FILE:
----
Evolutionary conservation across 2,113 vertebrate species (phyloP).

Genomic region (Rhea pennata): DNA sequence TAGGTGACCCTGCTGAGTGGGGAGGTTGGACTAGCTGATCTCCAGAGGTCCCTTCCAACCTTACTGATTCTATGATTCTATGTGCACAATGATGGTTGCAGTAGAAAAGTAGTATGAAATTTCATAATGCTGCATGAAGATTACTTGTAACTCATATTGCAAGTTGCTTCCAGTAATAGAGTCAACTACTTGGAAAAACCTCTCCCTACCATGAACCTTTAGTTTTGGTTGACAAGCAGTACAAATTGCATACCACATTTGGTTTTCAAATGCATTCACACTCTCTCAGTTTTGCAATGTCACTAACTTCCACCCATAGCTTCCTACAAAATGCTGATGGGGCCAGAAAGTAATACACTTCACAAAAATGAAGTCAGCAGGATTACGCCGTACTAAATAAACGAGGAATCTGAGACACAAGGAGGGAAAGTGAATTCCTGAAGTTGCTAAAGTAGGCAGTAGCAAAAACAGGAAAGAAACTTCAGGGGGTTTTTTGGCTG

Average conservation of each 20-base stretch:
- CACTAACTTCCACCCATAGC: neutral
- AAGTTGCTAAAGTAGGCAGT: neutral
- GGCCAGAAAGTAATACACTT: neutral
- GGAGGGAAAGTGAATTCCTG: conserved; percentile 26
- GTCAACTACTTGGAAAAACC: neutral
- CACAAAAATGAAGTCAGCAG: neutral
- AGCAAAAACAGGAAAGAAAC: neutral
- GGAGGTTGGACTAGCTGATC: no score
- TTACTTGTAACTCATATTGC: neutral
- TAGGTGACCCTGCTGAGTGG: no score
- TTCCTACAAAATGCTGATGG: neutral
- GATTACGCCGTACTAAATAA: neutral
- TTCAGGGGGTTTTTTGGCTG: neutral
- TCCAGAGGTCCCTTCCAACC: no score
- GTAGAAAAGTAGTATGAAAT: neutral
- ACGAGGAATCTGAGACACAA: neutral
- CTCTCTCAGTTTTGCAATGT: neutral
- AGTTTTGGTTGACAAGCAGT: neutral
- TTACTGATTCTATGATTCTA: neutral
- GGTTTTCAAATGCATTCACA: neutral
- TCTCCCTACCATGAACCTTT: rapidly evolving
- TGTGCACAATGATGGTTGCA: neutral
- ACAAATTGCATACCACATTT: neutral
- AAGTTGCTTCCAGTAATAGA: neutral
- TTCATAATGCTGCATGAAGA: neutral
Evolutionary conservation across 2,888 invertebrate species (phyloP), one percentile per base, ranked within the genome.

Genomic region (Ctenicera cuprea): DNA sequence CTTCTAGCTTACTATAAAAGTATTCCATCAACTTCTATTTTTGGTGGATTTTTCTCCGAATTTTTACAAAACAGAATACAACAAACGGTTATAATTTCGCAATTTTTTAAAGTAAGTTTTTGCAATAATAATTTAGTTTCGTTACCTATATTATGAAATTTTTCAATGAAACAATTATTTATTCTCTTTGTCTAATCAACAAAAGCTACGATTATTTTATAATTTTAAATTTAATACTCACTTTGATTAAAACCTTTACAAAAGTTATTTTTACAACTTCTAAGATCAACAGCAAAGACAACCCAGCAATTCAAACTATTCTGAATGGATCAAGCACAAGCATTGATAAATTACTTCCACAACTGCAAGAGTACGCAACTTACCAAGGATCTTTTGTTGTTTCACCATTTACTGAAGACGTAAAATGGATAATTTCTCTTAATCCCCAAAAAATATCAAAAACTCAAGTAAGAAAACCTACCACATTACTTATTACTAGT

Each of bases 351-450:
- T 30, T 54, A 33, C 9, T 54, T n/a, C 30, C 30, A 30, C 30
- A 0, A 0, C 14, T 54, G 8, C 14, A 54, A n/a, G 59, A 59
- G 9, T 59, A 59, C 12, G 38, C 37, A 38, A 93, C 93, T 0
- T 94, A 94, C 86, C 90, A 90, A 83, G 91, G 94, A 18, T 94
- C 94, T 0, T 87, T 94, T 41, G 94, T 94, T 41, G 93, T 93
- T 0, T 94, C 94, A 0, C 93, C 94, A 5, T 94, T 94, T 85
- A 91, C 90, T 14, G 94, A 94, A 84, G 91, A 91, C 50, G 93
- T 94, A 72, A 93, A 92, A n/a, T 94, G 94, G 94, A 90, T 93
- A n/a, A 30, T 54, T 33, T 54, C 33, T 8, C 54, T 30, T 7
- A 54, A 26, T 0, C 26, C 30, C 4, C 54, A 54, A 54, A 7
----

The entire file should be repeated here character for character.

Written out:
Evolutionary conservation across 2,113 vertebrate species (phyloP).

Genomic region (Rhea pennata): DNA sequence TAGGTGACCCTGCTGAGTGGGGAGGTTGGACTAGCTGATCTCCAGAGGTCCCTTCCAACCTTACTGATTCTATGATTCTATGTGCACAATGATGGTTGCAGTAGAAAAGTAGTATGAAATTTCATAATGCTGCATGAAGATTACTTGTAACTCATATTGCAAGTTGCTTCCAGTAATAGAGTCAACTACTTGGAAAAACCTCTCCCTACCATGAACCTTTAGTTTTGGTTGACAAGCAGTACAAATTGCATACCACATTTGGTTTTCAAATGCATTCACACTCTCTCAGTTTTGCAATGTCACTAACTTCCACCCATAGCTTCCTACAAAATGCTGATGGGGCCAGAAAGTAATACACTTCACAAAAATGAAGTCAGCAGGATTACGCCGTACTAAATAAACGAGGAATCTGAGACACAAGGAGGGAAAGTGAATTCCTGAAGTTGCTAAAGTAGGCAGTAGCAAAAACAGGAAAGAAACTTCAGGGGGTTTTTTGGCTG

Average conservation of each 20-base stretch:
- CACTAACTTCCACCCATAGC: neutral
- AAGTTGCTAAAGTAGGCAGT: neutral
- GGCCAGAAAGTAATACACTT: neutral
- GGAGGGAAAGTGAATTCCTG: conserved; percentile 26
- GTCAACTACTTGGAAAAACC: neutral
- CACAAAAATGAAGTCAGCAG: neutral
- AGCAAAAACAGGAAAGAAAC: neutral
- GGAGGTTGGACTAGCTGATC: no score
- TTACTTGTAACTCATATTGC: neutral
- TAGGTGACCCTGCTGAGTGG: no score
- TTCCTACAAAATGCTGATGG: neutral
- GATTACGCCGTACTAAATAA: neutral
- TTCAGGGGGTTTTTTGGCTG: neutral
- TCCAGAGGTCCCTTCCAACC: no score
- GTAGAAAAGTAGTATGAAAT: neutral
- ACGAGGAATCTGAGACACAA: neutral
- CTCTCTCAGTTTTGCAATGT: neutral
- AGTTTTGGTTGACAAGCAGT: neutral
- TTACTGATTCTATGATTCTA: neutral
- GGTTTTCAAATGCATTCACA: neutral
- TCTCCCTACCATGAACCTTT: rapidly evolving
- TGTGCACAATGATGGTTGCA: neutral
- ACAAATTGCATACCACATTT: neutral
- AAGTTGCTTCCAGTAATAGA: neutral
- TTCATAATGCTGCATGAAGA: neutral
Evolutionary conservation across 2,888 invertebrate species (phyloP), one percentile per base, ranked within the genome.

Genomic region (Ctenicera cuprea): DNA sequence CTTCTAGCTTACTATAAAAGTATTCCATCAACTTCTATTTTTGGTGGATTTTTCTCCGAATTTTTACAAAACAGAATACAACAAACGGTTATAATTTCGCAATTTTTTAAAGTAAGTTTTTGCAATAATAATTTAGTTTCGTTACCTATATTATGAAATTTTTCAATGAAACAATTATTTATTCTCTTTGTCTAATCAACAAAAGCTACGATTATTTTATAATTTTAAATTTAATACTCACTTTGATTAAAACCTTTACAAAAGTTATTTTTACAACTTCTAAGATCAACAGCAAAGACAACCCAGCAATTCAAACTATTCTGAATGGATCAAGCACAAGCATTGATAAATTACTTCCACAACTGCAAGAGTACGCAACTTACCAAGGATCTTTTGTTGTTTCACCATTTACTGAAGACGTAAAATGGATAATTTCTCTTAATCCCCAAAAAATATCAAAAACTCAAGTAAGAAAACCTACCACATTACTTATTACTAGT

Each of bases 351-450:
- T 30, T 54, A 33, C 9, T 54, T n/a, C 30, C 30, A 30, C 30
- A 0, A 0, C 14, T 54, G 8, C 14, A 54, A n/a, G 59, A 59
- G 9, T 59, A 59, C 12, G 38, C 37, A 38, A 93, C 93, T 0
- T 94, A 94, C 86, C 90, A 90, A 83, G 91, G 94, A 18, T 94
- C 94, T 0, T 87, T 94, T 41, G 94, T 94, T 41, G 93, T 93
- T 0, T 94, C 94, A 0, C 93, C 94, A 5, T 94, T 94, T 85
- A 91, C 90, T 14, G 94, A 94, A 84, G 91, A 91, C 50, G 93
- T 94, A 72, A 93, A 92, A n/a, T 94, G 94, G 94, A 90, T 93
- A n/a, A 30, T 54, T 33, T 54, C 33, T 8, C 54, T 30, T 7
- A 54, A 26, T 0, C 26, C 30, C 4, C 54, A 54, A 54, A 7